Leaders of the 50 countries that comprise the EU and the Arab League, together with the European Institutions, are set to meet in Egypt’s Sharm el Sheikh on 24-25 February in an unprecedented summit encounter. Chaired by Presidents Abdel Fatah El-Sisi and Donald Tusk, the event marks the first time these close neighbours have come together in this format and as such, this is something of a breakthrough.
So why do it now? On the EU side, the growing concerns about irregular migration and terrorism and the need to raise the level of engagement on these issues have certainly played a part, and both will feature high on the Sharm summit agenda. EU High Representative Federica Mogherini has also played a key role – she has worked for this for some time and doubtless considers it an important part of her legacy.
On the Arab side, which has traditionally been the main demandeur for the summit, there has been a strong push for it from President Sisi, eager to restore Egypt’s regional prominence after years in the political doldrums following the Arab Spring, together with support from Saudi Arabia. But the kingdom, contrary to initial plans, will not take a high profile at the event in the aftermath of the death of Saudi journalist Jemal Khashoggi.
As noted, this summit means a lot to President Sisi. The more so, as he is embroiled in a debate at home about amending the Egyptian constitution, in the name of ‘stability’. Top of the list is the proposed revision of presidential term limits, which would allow him to remain in power for another 15 years (he would normally be obliged to step down in 2022). The proposals would also allow him to exercise greater influence over the appointment of judges and give the military even more authority as the guardian of the state.
While the absence of players like the US, Russia, Iran and Turkey means that the summit’s influence on solving regional conflicts is bound to be limited, it could help to give a push to the fragile hopes of progress in Yemen, help to pave the way on how to deal with the coming post-war challenges in Syria and to counter ill-advised efforts by the US and Israel to cajole the Palestinians into accepting an unrealistic peace plan that could very well end up with fanning, rather than dousing, the flames in the region.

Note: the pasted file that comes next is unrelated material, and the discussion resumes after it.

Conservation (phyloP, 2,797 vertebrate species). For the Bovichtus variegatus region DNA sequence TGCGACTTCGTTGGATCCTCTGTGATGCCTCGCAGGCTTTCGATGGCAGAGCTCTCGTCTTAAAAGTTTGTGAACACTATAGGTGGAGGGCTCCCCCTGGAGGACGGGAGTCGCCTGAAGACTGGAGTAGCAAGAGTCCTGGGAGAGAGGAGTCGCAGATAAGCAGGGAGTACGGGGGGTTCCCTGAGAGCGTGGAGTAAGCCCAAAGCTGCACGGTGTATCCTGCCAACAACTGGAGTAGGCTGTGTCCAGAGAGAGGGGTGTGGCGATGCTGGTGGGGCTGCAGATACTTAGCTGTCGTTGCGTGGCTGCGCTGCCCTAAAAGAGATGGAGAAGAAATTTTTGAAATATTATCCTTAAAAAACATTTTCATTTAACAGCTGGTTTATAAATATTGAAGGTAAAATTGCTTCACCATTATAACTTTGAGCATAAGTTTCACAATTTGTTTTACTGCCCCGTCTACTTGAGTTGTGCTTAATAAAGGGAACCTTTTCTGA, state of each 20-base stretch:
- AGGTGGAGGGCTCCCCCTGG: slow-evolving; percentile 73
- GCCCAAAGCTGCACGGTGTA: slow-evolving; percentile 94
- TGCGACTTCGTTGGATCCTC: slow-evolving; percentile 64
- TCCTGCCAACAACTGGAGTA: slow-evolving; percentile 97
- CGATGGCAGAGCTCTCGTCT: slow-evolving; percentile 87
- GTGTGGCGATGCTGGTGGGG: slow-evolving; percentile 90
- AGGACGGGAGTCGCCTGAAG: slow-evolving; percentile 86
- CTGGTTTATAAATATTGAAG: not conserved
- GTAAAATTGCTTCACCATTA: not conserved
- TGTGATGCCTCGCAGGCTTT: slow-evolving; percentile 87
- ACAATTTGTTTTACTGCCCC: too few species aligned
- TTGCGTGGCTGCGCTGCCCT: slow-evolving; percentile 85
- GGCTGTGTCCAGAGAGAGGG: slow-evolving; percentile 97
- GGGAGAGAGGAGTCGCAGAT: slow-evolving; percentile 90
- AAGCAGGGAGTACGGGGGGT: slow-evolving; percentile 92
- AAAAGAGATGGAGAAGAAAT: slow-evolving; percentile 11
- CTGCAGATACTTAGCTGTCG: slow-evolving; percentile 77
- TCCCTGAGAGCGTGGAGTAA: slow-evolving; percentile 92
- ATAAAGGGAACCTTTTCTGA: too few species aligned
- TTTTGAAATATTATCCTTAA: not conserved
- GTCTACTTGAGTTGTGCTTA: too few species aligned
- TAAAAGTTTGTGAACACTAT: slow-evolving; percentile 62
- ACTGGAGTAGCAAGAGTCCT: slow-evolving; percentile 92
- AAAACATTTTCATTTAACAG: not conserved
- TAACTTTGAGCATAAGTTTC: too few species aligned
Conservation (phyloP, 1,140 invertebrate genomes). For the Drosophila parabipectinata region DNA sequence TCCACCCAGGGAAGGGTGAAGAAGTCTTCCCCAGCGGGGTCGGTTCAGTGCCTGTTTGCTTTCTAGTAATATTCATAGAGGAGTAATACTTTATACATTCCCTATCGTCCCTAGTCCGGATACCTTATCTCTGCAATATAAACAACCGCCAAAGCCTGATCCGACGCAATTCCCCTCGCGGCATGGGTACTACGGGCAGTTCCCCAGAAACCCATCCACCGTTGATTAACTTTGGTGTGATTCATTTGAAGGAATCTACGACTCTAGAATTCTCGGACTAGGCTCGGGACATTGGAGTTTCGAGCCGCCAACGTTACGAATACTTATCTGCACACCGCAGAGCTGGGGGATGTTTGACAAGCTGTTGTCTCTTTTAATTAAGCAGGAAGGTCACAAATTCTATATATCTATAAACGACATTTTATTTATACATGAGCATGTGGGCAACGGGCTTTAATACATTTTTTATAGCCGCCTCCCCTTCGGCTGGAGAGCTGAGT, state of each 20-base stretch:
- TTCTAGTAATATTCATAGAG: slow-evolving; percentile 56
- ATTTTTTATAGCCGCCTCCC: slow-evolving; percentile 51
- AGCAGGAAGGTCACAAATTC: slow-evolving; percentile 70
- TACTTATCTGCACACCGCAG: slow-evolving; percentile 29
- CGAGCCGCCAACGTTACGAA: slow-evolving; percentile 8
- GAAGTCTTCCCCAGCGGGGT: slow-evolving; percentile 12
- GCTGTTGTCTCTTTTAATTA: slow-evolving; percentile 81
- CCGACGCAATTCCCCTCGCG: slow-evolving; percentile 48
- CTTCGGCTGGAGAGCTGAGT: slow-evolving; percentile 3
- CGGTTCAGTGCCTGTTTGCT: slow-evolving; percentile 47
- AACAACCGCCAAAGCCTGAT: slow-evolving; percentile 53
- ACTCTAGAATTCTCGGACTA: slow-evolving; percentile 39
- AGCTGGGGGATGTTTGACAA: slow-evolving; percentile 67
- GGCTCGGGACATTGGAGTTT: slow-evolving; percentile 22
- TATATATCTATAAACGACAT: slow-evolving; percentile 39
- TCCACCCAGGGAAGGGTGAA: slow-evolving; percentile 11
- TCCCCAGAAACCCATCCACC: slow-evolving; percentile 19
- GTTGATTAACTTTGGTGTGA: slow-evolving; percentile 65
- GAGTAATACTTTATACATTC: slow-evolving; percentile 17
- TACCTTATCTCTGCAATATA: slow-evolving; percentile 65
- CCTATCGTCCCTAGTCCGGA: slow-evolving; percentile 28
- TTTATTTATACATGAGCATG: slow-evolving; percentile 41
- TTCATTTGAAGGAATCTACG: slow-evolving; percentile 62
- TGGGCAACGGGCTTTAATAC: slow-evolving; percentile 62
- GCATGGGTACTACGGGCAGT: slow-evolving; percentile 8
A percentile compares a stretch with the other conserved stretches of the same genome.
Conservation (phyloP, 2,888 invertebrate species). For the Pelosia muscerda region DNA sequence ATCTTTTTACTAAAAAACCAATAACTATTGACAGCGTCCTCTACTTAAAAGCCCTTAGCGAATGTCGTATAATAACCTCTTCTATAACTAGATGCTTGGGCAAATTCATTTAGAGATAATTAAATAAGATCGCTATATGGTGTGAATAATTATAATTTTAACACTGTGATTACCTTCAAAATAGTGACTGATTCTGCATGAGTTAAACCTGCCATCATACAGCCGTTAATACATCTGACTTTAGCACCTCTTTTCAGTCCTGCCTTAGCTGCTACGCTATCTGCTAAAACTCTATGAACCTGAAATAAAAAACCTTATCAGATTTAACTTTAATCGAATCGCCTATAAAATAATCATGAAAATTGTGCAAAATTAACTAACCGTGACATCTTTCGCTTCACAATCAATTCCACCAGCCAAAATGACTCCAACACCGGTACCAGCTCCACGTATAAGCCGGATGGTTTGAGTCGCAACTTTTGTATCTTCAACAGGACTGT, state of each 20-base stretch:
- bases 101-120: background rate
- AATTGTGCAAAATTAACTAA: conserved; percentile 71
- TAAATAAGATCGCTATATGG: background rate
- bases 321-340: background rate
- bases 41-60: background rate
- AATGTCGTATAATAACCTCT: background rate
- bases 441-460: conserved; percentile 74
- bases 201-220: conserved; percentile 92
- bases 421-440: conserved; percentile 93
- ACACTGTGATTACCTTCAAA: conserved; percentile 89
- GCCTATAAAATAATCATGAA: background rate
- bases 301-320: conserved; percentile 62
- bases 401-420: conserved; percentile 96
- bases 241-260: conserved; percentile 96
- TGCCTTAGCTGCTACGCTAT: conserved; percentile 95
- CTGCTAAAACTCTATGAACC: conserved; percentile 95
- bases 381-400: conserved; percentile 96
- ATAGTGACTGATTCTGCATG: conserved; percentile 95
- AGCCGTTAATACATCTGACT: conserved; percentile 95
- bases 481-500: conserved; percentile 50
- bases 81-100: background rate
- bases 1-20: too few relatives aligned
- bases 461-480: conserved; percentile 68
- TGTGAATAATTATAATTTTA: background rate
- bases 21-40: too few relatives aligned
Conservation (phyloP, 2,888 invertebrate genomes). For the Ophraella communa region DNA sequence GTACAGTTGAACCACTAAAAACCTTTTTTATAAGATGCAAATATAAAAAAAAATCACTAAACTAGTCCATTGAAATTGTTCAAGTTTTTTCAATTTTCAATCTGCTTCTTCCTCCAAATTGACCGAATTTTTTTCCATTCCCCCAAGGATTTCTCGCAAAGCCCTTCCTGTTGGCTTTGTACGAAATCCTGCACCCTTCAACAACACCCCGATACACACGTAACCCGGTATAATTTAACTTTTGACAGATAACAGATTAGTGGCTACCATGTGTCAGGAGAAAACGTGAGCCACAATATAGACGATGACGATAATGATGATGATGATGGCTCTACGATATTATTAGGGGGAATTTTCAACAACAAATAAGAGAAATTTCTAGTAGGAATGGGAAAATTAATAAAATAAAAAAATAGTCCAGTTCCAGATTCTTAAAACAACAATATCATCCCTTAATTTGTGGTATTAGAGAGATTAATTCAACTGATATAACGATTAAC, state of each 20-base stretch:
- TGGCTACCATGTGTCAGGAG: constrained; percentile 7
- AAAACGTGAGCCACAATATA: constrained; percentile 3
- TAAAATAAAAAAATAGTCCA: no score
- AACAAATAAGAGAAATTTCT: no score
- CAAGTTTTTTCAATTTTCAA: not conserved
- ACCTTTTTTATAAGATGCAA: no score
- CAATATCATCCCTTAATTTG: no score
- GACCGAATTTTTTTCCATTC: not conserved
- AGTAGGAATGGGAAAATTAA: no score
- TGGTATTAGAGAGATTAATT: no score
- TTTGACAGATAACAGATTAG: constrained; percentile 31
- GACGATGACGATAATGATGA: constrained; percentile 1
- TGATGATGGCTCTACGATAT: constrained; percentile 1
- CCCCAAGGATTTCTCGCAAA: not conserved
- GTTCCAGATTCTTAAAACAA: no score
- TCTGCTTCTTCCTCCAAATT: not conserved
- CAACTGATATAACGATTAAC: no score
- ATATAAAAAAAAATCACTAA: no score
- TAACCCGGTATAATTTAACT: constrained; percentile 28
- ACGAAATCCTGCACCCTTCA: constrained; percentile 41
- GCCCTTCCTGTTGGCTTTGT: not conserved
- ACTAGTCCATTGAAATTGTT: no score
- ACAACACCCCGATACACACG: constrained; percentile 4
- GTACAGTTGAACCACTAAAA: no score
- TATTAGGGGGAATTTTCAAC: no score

The region’s economy is also in need of a boost. There is much that can and should be done to improve EU-Gulf cooperation on investment, both public and private, in the struggling economies of North Africa, not least Egypt itself. Apart from anything else, Cairo should invite the presidents of the major European development banks, such as the EIB, and their Arab counterparts to Sharm as observers. Having the UN in the room would also be good, bearing in mind its peacemaking role in Yemen, Syria and Libya.
Better cooperation on counter-terrorism is also a priority. The military defeat of Daesh in Syria does not solve the problem of extremism. Indeed, it could rear its head again in Europe and elsewhere as IS retreats underground. And with the ever present threat of another toxic migration crisis, the EU needs to work closely with many of the Arab League states to keep things under control.
‘The EU-Arab Summit: A Chance to Reset Relations with the Arab World’ – Commentary by James Moran – Centre for European Policy Studies / CEPS.
(The Commentary can be downloaded here)